Dominican invited to Aspen Institute's national consortium

Dominican University of California is among a select group of universities invited by the Aspen Institute to be a part of a national dialogue in March in Washington, D.C. on rethinking undergraduate business education.

Dominican's School of Business and Leadership is one of 30 U.S. business schools invited to participate in the Aspen Undergraduate Business Education Consortium, a new consortium being launched by the Aspen Institute's Business and Society Program. Dr. Dan Moshavi, Dean of Dominican's School of Business and Leadership, is leading a Dominican team to attend the inaugural meeting in the nation's capital.

Other participating institutions include: Georgetown University, New York University, Northwestern University, Santa Clara University, Copenhagen Business School, ESADE Business School, The College of William & Mary, The George Washington University, The University of North Carolina at Chapel Hill, University of Denver, University of Michigan, University of Notre Dame, University of Pennsylvania, and Wake Forest University.

The impetus for the Aspen Undergraduate Business Education Consortium is multi-faceted. With the recent critiques of the undergraduate business major confronting business schools and the pressures of vocational training and the popularity of the business major facing liberal arts colleges, the time is ripe for a closer examination of how institutions can effectively draw on the best from both disciplines to improve undergraduate education.

 “As our global economy struggles to regain its financial footing and create jobs, the roles of management educators and their students are particularly salient,” Moshavi said. “A strong liberal arts foundation provides an education that will enable our graduates to demonstrate responsible, competent, and ethical leadership in their professions and communities throughout the world.”

Dominican was invited to join the consortium based on the University’s leadership in promoting the liberal arts as essential learning for business undergraduates. The school’s undergraduate curriculum is grounded in a strong liberal arts foundation. Key components of the curriculum include coursework in the biological and physical sciences, creative arts, ethics, moral philosophy, and the humanities, including a first year experience in “Big History.”

In recent years, Dominican's School of Business and Leadership has led the way in the development of the MBA in Sustainable Enterprise. Dominican’s trademarked Green MBA® Program, created in 1999, was the first graduate program in sustainable enterprise in the United States.

Objectives of the Aspen Undergraduate Business Consortium are to create a forum for peer learning among a set of diverse institutions, allowing exemplary schools to further their own campus-based initiatives; to share stories of successful institutional change efforts; to raise the visibility of innovative pedagogies, curricular designs, and campus cultures that promote liberal learning; and to explore ways to “raise the bar” in the collective space of undergraduate business education and to strengthen demand among students, educators and recruiters for the infusion of liberal learning in undergraduate business education. Funding for the consortium is provided by the Teagle Foundation and the Carnegie Corporation of New York.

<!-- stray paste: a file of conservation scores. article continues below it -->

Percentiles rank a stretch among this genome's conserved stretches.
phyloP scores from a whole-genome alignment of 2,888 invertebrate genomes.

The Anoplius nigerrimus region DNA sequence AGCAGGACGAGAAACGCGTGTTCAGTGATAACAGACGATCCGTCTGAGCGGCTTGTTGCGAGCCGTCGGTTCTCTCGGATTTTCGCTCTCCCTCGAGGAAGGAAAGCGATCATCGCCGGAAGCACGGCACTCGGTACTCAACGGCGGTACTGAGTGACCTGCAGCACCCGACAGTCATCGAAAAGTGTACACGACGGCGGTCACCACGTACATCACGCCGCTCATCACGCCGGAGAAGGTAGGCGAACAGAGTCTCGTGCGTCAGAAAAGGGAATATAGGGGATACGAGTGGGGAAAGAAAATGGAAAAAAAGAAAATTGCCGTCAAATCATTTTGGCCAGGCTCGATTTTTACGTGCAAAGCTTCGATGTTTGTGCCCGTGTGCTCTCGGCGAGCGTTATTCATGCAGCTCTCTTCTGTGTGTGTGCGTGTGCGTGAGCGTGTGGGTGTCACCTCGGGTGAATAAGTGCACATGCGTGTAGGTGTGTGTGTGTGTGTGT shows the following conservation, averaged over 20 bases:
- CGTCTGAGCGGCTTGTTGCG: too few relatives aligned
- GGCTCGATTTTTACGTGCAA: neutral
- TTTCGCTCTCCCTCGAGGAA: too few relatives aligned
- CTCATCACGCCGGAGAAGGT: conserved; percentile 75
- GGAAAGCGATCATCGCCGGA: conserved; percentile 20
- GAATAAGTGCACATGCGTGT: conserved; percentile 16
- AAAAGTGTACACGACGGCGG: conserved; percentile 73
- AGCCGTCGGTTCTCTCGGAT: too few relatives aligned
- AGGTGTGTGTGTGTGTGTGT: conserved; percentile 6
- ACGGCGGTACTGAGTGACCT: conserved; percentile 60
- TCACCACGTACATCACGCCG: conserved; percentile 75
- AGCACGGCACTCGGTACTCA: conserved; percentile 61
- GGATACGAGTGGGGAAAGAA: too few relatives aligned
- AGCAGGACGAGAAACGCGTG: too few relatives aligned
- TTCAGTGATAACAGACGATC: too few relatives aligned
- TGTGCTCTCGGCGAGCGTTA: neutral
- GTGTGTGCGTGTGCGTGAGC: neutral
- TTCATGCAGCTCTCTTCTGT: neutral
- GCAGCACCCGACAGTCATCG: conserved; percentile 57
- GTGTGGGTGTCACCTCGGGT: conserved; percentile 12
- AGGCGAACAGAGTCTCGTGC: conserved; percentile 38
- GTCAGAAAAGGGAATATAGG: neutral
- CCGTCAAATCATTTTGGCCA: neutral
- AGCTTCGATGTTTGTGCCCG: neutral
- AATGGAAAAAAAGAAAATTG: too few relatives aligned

The consortium will use the BELL (Business, Entrepreneurship, and Liberal Learning ) study (conducted at the Carnegie Foundation for the Advancement of Teaching) and resulting book, Rethinking Undergraduate Business Education (Jossey-Bass/Wiley, 2011) to initiate dialogue. The book makes a series of five recommendations for action which highlight the importance of bringing the perspectives of the liberal arts into business education. The three primary authors of the book – Anne Colby, Thomas Ehrlich, and William M. Sullivan – are co-designers of the consortium with the Business and Society Program and will co-facilitate the program.

The consortium will convene twice over 18 months (March 19-20, 2012, and Spring 2013) to share specific institutional reform efforts and curriculum designs that have been effective in infusing business education with liberal learning. The consortium will have an action-learning component and the Aspen Institute—at convenings and in between—will encourage learning across institutions. Lessons learned from the consortium also be disseminated beyond participating schools.

Dominican’s business programs include the Bachelor of Arts in Business Administration (with concentrations in accounting, finance, international business, management, and marketing) and the Master of Business Administration (with majors in global management, strategic leadership, and sustainable enterprise). The School also offers the Bachelor of Arts in Management for adult, reentry students. In 2011, Moshavi was named Dean of the School of Business and Leadership at the University. He previously served as Dean of the College of Business at Montana State University. The School of Business and Leadership enrolls about 400 undergraduate and graduate students. Total undergraduate and graduate enrollment at Dominican is 2,278.


Contact: Sarah Gardner, Dominican University of California, 415-485-3239, [email protected].